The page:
He just turned 40. Because there's a chip on his shoulder the size of Long Island, all his new-found fame, cash, fandom still don't satisfy him. I ask if having his own late-night show would.
"To me, that would be the ultimate credibility," he replies. "Would I love to take Letterman's audience away from him and just shut his trap? Yeah, I would love to do that. Do I think I can do that? I know I can."
Who has the most famous penis in America, you or Michael Jackson?
John Wayne Bobbitt. Come on!
Who re-enacted his penis severing for the world on your New Year's Eve special. If you had your own late-night TV talk show tomorrow, is that the kind of quality entertainment we could expect?
Pay-per-view is great because I can go on there and do exactly what I would love to do. I can fuck a sheep. I have a lot of ideas on what I can do with network television, too, not necessarily in a raunchy way but something different.
You originally wanted to call your book "Howard Stern Has a Small Penis."
No, I wanted to call it Mein Kampf. Then my agent said, "There won't be a Jew in the world who will buy that book." So then I said the title should be Penis, because I thought if it went onto the New York Times' best-seller list, it would be "Howard Stern's Penis." And they'd have to write "Howard Stern's Penis is No. 1."
What's with the penis obsession? You've likened yours to an acorn. You claim you're hung like a pimple.
I think I might as well be upfront about it. No guy will ever admit to having a small penis. I just went on the record. I might be one of the smallest guys in the world. I had a trip to the doctor when I had an anal fissure. My asshole was a mess. I'm lying there on this doctor's table, and my penis, I mean, it was inside itself, like a turtle's head poking backward. It was so fuckin' embarrassing. Who the fuck's going to admit to something like that? And that's great radio. Because it's someone being honest about their fears and emotions.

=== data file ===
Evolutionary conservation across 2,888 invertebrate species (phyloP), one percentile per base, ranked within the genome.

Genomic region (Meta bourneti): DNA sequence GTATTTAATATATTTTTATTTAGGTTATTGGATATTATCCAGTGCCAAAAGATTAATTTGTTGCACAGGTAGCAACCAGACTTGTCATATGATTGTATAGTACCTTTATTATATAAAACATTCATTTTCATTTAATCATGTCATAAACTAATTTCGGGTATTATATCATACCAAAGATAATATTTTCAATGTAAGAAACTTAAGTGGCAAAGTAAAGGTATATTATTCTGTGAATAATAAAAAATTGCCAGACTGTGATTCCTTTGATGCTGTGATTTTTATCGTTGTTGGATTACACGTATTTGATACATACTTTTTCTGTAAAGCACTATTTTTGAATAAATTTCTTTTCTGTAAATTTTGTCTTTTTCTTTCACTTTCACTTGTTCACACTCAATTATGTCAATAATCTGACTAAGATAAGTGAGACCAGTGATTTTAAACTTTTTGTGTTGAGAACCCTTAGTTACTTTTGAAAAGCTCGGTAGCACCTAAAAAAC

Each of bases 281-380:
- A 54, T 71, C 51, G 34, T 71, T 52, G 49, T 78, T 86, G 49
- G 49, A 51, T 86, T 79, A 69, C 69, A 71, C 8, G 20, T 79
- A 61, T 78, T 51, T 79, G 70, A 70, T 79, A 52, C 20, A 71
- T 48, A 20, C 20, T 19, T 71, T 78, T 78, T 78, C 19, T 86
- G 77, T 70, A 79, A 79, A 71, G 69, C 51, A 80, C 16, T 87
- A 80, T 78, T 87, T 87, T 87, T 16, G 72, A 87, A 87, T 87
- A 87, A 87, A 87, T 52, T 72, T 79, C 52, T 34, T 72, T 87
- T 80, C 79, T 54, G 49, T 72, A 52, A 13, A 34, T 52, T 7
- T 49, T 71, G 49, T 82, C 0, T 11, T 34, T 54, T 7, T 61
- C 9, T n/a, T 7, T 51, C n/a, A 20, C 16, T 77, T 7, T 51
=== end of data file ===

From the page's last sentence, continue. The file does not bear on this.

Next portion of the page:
So what exactly would you put on a late-night TV show if you had one, and how would you beat all the other shows?
First of all, seeing me on a traditional talk show like Leno or Letterman would be enough to beat them. Because my attitude and the way I handle guests would be just so bizarre. Seeing me sitting next to Goldie Hawn is different than seeing David Letterman, Chevy Chase or Jay Leno or anybody sitting next to Goldie Hawn. It just doesn't look right. I could go that way and be very successful. But I don't want to do a late-night talk show that depends on guests. I would depend more on the hot stories of the day, real people. I think people would respond to an opinionated late-night host. I know some sponsors would complain, but I'm sick of hearing Billy Crystal talk about his latest fucking picture and all that bullshit. The show's got to be about me, not about the guest.
Is that what you told Rupert?
Murdoch. The guy who owns Fox. You met with him about doing a late-night show. You said on the radio that Fox would be crazy not to back a Brinks truck up to your house.
Right now, I've got a lot of offers on the table. I can do television, or I can do a film. I have a lot of good ideas for film, but the problem is there's no immediacy. It would take two years to make. I like instant gratification. I would love to make the announcement that I was going up against those late-night guys. They're just so vulnerable. Jay is so weak. Jay is like a deer that's been hit in the woods by a couple of bullets. He's just sort of wobbling around, waiting to be knocked off.
And Letterman? What kind of animal is he?
Dave is looking old, like an old elephant. He's 46. It's the same show, day in, day out. Before he gets firmly in the Johnny position where he's the guy, he's late night, I'd love to come in and burst his fucking bubble. I would just take such pleasure in that. I have a very warped feeling about myself that I'm worthless, and the only way I can prove myself to all the fucking experts is to show that David Letterman is nothing. There are a lot of people hoping I fail. But I like that. I need to be hated.